By Emily Carriere
Author’s note: this article mentions sexual assault.
I can’t tell you how many times this happened to me during my undergraduate experience: I’d be at a party, hanging out with my friends, and a conversation would start between a fraternity member and me. I tend to be quite the open book, especially after a drink or two. So, eventually, it would “come out” that I’m bisexual. At this point, it was always one of two responses: “That’s hot. That means we can have a threesome, right?” or “Oh, so like you just make out with other girls at parties?” This is not only not what it means to be a bisexual woman, it promotes harmful stereotypes that have real-life negative effects on the community. Comments like these simultaneously serve to take away a person’s autonomy to express genuine interest in the people they are actually interested in, limit the ability to desire only one partner, and undermine bisexuality as a valid sexual orientation in general.
Now, me being me, I got into a habit of pushing back on these comments by teasing these alpha males a bit. I’d respond with something like, “well, actually, your friend’s pretty cute, would you wanna have a threesome with him and me?” A look of disgust would immediately spread across their faces. Of course, they would never hook up with another man! Isn’t the whole point of bisexual women so that a man can sleep with two or more women at once without it becoming like a whole thing?! No. In fact, nothing about being a bisexual woman is meant exclusively for the entertainment or pleasure of a heterosexual man. I know that may come as a shock to many men out there, so let’s dig a little deeper into what the research tells us about the false assumptions about bisexual women, what this results in, and why these notions are harmful to society as a whole.
The general public often describes bisexuality as an unstable sexual orientation. This means that the overall public opinion is that bisexuals are really either straight or gay and are just in a state of confusion at the time of coming out. Essentially, this is a blatant denial of all bisexual people’s identities and struggles. This type of thinking makes it difficult for bisexual people to enter and stay in loving relationships as the individual and societal preconceived notions of bisexuality interfere with the intimacy and stability levels of the relationship. This occurs not only when there is only one bisexual person in the relationship, but also when there are multiple, illustrating that these deeply-rooted stereotypes affect us all. In fact, bisexuality overall is the least studied sexual orientation, as these individuals are often clumped together with gay men and lesbian women for research purposes. Part of the reason for this is that even though bisexual people make up over half of the LGBTQ+ community, they receive less than 1% of donor funding, even from LGBTQ+ organizations themselves.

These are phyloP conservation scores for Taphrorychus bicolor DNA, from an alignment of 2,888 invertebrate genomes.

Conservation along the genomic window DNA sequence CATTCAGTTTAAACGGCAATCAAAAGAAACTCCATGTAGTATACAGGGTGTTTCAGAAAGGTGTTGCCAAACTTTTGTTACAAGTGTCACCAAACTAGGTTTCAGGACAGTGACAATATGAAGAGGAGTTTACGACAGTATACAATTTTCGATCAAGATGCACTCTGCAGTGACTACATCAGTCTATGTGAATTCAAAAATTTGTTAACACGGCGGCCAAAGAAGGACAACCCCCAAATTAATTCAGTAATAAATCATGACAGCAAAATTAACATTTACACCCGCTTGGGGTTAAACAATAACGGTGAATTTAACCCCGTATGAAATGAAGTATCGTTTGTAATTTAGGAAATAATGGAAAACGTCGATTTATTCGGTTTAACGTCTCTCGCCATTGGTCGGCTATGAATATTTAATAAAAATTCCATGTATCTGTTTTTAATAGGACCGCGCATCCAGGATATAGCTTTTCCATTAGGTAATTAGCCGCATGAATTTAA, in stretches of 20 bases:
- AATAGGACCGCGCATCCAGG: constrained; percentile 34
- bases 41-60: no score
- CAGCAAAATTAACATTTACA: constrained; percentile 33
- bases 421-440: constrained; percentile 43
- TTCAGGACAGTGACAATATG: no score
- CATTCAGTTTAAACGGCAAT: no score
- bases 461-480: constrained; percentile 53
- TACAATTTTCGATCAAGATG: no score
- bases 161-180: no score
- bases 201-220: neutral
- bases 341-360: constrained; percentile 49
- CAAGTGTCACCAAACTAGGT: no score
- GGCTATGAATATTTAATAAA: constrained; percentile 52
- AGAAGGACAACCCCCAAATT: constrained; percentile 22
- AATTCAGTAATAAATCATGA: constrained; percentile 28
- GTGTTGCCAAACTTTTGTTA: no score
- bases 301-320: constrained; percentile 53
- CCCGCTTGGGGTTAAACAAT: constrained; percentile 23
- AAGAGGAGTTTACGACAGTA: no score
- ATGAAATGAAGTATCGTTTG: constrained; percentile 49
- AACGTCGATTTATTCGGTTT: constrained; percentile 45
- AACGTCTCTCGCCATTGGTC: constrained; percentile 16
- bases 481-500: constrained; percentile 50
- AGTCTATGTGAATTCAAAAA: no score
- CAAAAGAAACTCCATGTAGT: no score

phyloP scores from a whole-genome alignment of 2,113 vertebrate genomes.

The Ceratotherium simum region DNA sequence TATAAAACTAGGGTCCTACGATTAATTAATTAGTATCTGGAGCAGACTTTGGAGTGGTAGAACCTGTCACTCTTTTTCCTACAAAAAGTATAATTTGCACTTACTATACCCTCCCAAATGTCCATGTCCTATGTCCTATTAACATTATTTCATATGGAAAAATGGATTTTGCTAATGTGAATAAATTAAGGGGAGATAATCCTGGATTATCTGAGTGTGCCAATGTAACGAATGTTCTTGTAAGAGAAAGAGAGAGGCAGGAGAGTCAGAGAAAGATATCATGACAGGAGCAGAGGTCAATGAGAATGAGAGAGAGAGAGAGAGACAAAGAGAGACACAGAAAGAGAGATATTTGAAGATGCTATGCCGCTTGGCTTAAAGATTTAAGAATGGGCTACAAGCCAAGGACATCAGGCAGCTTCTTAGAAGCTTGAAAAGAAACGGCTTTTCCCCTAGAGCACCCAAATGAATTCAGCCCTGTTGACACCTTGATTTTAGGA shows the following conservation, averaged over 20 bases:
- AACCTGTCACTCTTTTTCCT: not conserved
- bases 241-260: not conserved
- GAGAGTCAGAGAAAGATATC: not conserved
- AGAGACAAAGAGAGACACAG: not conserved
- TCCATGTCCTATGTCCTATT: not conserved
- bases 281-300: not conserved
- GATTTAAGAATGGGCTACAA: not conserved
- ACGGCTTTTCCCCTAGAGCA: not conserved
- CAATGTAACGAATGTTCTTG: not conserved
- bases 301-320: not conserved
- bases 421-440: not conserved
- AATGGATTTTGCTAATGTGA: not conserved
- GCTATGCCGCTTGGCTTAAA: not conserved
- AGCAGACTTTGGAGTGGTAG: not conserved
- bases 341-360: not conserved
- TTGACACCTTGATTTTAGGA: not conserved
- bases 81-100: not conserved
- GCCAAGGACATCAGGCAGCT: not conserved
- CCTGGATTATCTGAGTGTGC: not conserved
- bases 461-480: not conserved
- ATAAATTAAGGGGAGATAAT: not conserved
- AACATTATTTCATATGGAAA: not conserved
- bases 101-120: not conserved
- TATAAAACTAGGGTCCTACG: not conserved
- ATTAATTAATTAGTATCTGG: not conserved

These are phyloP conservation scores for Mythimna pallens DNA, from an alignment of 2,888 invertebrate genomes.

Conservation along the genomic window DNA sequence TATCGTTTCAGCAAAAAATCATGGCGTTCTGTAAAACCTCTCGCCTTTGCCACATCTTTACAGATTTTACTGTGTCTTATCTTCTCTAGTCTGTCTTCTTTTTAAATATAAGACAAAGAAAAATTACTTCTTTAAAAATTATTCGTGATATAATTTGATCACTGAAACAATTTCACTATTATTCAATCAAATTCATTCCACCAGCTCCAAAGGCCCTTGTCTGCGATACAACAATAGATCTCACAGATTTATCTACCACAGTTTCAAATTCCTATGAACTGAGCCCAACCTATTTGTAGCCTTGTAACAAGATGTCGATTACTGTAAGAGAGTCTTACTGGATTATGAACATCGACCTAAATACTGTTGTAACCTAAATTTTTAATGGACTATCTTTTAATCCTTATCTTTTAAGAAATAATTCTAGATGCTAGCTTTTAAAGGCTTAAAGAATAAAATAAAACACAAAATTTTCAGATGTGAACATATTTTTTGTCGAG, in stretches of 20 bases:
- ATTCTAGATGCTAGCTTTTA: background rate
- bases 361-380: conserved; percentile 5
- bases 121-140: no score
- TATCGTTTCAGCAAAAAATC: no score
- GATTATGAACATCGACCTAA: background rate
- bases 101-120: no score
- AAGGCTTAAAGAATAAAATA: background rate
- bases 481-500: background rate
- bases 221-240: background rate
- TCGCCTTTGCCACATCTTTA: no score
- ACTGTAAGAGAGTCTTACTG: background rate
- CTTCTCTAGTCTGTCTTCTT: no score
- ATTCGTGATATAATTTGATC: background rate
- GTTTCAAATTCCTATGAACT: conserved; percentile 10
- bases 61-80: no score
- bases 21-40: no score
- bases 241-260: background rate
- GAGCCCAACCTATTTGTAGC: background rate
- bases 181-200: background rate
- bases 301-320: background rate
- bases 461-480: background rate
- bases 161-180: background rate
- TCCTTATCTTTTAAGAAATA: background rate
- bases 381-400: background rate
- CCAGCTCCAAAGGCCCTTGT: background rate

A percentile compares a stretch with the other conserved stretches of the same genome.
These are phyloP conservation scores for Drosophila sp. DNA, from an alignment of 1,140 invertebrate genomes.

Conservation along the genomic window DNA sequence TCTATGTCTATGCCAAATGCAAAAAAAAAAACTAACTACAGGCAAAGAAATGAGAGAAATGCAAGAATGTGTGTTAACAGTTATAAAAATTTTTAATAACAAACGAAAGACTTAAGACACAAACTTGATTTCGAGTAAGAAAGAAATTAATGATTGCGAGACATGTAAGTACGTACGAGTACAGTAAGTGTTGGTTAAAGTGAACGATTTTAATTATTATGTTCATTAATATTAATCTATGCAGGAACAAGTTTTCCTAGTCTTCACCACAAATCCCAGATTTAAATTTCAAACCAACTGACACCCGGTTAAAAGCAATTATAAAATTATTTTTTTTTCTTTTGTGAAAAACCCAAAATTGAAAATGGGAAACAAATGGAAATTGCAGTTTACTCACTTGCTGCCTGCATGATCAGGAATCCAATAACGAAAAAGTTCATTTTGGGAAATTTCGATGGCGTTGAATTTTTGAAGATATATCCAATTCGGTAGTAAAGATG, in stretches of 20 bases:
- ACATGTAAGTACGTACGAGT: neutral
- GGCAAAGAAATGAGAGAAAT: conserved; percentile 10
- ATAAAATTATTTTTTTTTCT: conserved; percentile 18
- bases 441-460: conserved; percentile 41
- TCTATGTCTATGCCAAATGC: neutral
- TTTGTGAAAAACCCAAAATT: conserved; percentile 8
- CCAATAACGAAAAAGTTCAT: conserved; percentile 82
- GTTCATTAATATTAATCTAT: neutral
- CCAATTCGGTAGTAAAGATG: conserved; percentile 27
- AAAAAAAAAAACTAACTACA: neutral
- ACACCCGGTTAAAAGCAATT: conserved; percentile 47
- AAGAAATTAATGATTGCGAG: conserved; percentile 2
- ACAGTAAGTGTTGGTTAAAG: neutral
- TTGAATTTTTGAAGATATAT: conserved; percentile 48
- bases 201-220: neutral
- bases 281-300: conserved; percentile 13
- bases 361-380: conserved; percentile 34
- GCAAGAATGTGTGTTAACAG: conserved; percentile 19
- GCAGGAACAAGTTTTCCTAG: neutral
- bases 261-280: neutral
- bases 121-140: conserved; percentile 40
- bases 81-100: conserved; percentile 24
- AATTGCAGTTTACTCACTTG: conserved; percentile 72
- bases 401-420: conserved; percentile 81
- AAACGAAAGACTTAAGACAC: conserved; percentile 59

More specifically, being a bisexual woman means existing within intersectionality. Intersectionality, a term coined by Professor Kimberlé Crenshaw, describes the double discrimination that occurs when an individual inhabits overlapping categories (i.e., gender, race, socioeconomic status) that society deems as less than. Bisexual women inherently inhabit at least two categories as they are affected by both LGBTQ+ issues and women’s issues. Thus, biphobia and sexism coexist to create a specific kind of discrimination that targets bisexual women and churns out stereotypes. Notably, because of this intersection, there is even less research done on bisexual women’s issues, less publicity about the harms facing the community, and generally less societal respect given to individuals in this community. Stereotypes about bisexual women actually thrive in these underground conditions as they are not societally learned, but individually deduced based on the typical notions of sexuality such as attraction or sex drive. Thus, the lack of informed public knowledge on bisexual women’s concerns only adds to their stereotype as promiscuous.
There are five common microaggressions used against bisexual women: dismissal, mistrust, sexualization, social exclusion, and the denial of individual complexity. Almost all of these can be seen in my initial fraternity example, proving that they often happen under the guise of social interaction or “jokes.” Stigma tactics such as these cause bisexual women to experience poorer mental health than heterosexual women and lesbians. Further, bisexuality is the sexual orientation with the highest rates of intimate partner violence. Intimate partner violence is especially high when a male perpetrator has bi-negative attitudes and/or suspects that his bisexual female partner has been unfaithful.